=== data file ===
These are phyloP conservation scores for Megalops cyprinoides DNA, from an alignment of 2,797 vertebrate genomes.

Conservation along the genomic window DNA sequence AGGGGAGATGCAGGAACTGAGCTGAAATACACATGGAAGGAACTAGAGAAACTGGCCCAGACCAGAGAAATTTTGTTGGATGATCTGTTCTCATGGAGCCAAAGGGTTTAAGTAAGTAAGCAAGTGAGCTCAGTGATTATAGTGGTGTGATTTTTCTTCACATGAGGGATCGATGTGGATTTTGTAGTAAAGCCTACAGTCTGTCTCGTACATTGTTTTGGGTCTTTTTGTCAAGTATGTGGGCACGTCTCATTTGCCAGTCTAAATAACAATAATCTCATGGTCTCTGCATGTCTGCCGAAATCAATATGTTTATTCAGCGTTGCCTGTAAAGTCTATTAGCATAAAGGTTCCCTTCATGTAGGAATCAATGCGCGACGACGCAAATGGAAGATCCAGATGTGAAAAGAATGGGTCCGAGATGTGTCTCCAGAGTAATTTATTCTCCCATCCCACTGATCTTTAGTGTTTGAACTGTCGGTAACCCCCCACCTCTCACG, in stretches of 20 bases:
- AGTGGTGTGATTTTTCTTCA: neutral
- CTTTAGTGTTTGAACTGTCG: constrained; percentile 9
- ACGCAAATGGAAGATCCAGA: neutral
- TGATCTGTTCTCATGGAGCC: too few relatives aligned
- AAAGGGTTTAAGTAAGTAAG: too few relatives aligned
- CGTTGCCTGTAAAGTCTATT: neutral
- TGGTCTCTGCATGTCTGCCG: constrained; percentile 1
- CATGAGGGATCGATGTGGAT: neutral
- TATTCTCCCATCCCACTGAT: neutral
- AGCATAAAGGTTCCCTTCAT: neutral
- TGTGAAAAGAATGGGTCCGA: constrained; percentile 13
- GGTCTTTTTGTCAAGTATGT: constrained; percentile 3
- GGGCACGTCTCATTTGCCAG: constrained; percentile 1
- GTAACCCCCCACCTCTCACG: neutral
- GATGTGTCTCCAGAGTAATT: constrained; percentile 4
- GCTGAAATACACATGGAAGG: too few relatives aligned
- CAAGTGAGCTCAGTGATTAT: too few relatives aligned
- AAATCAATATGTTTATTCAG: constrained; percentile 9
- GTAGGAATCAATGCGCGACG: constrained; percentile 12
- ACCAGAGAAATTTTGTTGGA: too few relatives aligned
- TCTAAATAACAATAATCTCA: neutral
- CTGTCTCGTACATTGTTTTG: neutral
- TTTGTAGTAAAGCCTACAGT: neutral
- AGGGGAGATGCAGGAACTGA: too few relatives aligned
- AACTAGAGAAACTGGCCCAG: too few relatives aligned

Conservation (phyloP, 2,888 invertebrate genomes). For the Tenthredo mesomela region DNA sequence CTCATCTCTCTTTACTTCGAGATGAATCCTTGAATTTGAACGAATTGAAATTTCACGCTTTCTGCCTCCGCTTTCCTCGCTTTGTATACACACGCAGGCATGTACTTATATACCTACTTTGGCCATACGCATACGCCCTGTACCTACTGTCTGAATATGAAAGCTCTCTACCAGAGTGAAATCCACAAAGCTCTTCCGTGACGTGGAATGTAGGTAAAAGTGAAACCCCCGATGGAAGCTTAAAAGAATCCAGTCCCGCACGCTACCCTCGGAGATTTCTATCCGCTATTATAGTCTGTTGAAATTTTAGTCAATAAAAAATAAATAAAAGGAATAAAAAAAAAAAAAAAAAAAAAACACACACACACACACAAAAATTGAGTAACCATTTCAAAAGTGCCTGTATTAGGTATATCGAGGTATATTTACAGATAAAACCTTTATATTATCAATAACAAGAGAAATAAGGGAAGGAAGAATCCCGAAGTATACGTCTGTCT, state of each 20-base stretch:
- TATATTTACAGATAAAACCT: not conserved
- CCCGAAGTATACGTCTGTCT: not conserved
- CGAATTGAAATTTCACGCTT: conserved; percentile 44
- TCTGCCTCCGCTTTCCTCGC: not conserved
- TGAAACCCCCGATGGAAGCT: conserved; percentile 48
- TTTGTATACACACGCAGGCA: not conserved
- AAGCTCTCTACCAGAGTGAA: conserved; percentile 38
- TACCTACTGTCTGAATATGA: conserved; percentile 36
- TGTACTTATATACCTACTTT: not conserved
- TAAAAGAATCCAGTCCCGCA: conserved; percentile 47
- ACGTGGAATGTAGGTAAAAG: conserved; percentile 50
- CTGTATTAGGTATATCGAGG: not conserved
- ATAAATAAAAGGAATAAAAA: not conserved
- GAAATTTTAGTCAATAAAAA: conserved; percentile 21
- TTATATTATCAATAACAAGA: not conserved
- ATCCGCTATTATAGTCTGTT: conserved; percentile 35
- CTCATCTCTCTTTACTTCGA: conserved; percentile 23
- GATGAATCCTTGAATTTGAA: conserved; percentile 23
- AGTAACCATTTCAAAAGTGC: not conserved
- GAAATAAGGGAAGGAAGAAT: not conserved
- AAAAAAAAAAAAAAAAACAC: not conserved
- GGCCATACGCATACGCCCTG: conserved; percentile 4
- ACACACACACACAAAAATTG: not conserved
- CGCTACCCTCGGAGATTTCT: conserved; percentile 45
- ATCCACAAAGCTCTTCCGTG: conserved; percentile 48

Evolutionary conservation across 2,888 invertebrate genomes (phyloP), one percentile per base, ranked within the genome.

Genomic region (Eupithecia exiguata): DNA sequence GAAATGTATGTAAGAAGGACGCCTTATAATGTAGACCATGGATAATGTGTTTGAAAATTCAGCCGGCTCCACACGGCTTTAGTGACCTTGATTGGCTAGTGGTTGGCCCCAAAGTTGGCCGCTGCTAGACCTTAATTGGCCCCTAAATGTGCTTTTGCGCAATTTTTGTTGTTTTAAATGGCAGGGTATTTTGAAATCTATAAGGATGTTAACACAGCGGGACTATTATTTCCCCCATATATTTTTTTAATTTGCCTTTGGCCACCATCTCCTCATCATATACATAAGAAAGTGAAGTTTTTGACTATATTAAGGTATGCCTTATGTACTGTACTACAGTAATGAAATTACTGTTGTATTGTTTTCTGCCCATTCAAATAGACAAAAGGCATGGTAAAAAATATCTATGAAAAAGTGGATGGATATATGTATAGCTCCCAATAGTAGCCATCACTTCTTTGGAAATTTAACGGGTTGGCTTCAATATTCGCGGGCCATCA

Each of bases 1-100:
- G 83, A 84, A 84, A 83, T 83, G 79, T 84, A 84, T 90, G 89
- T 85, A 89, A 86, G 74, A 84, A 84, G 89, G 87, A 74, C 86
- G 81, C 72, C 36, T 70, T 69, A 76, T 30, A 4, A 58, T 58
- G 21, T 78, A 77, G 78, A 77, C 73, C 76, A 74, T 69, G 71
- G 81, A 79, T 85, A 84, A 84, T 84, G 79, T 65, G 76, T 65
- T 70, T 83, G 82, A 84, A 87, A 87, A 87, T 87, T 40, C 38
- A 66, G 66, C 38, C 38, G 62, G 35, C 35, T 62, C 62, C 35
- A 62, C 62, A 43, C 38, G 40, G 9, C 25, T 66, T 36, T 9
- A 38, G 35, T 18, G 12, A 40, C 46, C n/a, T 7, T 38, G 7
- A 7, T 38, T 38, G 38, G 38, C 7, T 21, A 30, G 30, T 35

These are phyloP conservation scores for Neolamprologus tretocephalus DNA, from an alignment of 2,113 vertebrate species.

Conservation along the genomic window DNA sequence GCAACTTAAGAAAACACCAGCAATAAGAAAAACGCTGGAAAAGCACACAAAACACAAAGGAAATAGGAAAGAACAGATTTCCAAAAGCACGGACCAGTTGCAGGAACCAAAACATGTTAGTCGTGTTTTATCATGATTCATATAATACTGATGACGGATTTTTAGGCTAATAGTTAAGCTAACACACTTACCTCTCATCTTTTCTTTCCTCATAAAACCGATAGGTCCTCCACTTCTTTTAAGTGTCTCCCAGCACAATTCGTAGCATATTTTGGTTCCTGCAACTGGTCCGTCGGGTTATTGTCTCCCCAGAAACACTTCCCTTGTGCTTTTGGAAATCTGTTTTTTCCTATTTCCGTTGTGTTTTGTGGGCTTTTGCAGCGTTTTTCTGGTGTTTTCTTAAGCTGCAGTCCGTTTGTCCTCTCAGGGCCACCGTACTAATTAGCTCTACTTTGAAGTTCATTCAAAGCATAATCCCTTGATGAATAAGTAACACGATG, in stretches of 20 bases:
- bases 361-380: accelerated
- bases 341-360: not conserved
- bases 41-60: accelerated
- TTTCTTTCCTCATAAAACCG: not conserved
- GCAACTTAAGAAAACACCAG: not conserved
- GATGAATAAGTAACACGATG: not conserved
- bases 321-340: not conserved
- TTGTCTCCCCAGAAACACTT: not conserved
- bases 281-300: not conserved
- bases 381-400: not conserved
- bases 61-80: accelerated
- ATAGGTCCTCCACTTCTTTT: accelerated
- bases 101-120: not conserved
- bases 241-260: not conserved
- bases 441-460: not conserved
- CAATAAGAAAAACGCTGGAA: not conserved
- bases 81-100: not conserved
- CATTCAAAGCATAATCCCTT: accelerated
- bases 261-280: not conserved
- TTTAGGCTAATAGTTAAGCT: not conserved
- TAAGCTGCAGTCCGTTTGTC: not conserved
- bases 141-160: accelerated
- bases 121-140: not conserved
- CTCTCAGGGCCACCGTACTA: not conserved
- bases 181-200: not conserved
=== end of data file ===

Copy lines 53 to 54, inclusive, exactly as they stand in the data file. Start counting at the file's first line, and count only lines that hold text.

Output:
- ATCCACAAAGCTCTTCCGTG: conserved; percentile 48

Evolutionary conservation across 2,888 invertebrate genomes (phyloP), one percentile per base, ranked within the genome.